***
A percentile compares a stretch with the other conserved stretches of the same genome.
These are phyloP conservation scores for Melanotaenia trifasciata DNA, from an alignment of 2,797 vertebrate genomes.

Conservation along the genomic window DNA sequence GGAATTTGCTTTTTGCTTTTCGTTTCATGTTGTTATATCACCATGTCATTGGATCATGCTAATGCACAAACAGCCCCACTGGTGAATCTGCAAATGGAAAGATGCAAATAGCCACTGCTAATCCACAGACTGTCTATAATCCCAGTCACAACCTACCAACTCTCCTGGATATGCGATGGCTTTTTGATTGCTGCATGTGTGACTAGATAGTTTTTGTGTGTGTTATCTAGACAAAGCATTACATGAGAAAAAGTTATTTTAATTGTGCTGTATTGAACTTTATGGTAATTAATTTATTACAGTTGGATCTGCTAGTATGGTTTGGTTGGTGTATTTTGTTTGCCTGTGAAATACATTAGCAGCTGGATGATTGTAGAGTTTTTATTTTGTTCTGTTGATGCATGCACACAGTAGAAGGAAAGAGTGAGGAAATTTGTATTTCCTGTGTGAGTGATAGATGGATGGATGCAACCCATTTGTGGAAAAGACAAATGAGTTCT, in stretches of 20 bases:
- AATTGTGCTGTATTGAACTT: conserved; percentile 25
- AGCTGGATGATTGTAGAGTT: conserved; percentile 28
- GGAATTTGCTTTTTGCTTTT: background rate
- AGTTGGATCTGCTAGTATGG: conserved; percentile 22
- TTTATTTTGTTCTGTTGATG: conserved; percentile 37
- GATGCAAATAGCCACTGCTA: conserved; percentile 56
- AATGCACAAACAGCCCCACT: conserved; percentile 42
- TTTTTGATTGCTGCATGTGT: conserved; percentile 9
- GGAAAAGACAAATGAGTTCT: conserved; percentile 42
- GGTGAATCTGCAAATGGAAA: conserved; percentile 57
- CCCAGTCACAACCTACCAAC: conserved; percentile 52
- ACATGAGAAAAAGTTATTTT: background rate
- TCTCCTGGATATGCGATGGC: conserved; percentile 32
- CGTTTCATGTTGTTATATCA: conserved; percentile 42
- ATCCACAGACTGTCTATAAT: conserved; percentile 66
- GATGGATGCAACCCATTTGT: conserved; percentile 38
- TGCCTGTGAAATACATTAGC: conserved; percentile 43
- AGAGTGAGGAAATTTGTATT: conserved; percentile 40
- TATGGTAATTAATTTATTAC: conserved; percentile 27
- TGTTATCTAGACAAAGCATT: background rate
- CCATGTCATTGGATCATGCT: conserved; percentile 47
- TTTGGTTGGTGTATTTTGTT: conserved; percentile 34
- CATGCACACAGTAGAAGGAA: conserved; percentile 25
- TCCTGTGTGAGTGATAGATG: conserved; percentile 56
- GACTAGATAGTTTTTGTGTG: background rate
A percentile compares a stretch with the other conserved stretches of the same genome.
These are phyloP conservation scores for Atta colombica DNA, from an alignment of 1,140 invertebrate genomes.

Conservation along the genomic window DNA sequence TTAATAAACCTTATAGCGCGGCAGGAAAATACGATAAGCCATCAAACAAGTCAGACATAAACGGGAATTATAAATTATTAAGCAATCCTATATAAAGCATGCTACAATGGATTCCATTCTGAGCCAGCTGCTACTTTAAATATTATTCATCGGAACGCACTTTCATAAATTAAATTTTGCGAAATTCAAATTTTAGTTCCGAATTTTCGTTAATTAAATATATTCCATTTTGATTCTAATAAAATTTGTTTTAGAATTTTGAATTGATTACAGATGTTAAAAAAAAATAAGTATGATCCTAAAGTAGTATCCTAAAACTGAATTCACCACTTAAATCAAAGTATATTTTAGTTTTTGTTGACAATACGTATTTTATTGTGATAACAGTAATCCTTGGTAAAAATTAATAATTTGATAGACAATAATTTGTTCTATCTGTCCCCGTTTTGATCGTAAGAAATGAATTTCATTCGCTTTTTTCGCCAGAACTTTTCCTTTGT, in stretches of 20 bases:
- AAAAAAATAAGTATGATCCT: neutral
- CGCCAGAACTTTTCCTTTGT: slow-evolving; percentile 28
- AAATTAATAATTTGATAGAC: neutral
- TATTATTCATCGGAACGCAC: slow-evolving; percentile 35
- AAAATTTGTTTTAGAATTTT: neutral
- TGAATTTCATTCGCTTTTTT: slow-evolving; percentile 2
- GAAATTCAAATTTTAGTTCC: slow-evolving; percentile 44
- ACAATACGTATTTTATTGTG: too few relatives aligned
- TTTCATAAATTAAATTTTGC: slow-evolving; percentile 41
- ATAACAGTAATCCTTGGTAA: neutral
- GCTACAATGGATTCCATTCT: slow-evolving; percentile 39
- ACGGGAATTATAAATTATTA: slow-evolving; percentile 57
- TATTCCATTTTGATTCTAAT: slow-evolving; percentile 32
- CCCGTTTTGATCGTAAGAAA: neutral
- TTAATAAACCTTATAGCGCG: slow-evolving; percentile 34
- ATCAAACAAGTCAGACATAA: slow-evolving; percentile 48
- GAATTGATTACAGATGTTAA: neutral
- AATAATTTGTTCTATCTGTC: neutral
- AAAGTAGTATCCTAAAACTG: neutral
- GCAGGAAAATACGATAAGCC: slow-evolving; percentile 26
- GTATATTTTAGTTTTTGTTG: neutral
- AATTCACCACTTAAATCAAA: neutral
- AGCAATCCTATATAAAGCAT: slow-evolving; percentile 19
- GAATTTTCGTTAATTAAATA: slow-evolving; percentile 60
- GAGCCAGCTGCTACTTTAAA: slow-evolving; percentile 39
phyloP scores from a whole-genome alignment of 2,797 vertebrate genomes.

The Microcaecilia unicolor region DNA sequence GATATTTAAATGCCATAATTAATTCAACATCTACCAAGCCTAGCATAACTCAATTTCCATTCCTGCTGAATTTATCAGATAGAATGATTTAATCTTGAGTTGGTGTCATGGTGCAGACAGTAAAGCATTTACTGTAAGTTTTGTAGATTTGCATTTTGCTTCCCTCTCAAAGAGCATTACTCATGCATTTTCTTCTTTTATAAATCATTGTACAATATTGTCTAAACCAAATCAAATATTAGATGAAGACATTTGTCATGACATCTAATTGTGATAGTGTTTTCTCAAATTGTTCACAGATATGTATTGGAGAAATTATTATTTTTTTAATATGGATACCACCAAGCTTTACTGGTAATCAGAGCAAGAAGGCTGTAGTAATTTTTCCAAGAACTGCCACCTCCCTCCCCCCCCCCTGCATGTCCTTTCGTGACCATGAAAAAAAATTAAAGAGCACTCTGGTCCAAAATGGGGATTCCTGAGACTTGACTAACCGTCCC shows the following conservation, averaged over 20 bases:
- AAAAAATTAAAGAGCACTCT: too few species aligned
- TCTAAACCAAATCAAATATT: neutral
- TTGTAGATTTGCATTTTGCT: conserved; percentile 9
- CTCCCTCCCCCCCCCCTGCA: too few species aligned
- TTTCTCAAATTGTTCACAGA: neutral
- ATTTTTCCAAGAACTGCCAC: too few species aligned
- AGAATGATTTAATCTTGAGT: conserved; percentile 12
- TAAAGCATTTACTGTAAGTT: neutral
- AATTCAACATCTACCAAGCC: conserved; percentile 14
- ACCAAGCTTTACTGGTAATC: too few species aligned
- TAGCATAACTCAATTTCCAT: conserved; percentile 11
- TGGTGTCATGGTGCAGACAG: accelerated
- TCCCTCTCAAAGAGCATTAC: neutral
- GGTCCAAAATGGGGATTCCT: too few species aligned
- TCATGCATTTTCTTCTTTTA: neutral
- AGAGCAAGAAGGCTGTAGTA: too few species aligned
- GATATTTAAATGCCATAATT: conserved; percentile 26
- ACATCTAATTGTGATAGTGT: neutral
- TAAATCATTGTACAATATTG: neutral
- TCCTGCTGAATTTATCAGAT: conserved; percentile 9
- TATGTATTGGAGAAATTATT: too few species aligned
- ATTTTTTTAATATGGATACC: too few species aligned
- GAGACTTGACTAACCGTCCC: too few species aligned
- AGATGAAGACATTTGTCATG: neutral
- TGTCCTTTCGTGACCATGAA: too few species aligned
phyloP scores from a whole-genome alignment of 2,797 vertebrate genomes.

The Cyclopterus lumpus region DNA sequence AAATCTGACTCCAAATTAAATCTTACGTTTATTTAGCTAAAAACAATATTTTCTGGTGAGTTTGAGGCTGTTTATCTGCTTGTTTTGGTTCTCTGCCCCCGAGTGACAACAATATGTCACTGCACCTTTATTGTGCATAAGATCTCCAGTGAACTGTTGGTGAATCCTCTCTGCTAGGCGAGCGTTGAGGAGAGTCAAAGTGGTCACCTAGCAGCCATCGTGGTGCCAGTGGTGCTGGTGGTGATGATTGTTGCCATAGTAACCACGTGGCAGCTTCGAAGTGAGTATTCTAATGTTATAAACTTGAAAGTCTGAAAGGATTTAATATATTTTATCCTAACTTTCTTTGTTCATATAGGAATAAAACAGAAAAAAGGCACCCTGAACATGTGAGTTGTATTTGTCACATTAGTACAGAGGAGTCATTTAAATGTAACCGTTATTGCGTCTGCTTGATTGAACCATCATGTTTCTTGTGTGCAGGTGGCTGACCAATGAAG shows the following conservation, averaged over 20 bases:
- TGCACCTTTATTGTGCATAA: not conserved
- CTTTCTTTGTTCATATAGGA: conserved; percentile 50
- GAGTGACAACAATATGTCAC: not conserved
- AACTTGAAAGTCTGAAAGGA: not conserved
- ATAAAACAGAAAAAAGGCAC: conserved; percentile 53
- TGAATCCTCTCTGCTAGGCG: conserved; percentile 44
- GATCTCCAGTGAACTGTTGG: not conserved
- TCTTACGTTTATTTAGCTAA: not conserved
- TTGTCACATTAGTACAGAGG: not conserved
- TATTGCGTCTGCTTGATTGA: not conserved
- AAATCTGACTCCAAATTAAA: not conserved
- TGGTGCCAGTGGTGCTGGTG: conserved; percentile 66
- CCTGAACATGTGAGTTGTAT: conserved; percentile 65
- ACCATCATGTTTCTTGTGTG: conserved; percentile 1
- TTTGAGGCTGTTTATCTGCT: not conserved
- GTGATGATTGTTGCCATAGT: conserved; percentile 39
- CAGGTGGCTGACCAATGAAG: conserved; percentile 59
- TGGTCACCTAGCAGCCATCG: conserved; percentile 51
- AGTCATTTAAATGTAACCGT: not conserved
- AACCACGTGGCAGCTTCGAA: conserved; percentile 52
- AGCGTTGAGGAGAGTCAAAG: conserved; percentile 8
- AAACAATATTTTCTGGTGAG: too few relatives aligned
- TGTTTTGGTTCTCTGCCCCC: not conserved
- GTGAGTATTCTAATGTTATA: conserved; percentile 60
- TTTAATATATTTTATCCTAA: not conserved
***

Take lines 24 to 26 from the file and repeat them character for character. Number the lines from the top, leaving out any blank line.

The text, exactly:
- CCATGTCATTGGATCATGCT: conserved; percentile 47
- TTTGGTTGGTGTATTTTGTT: conserved; percentile 34
- CATGCACACAGTAGAAGGAA: conserved; percentile 25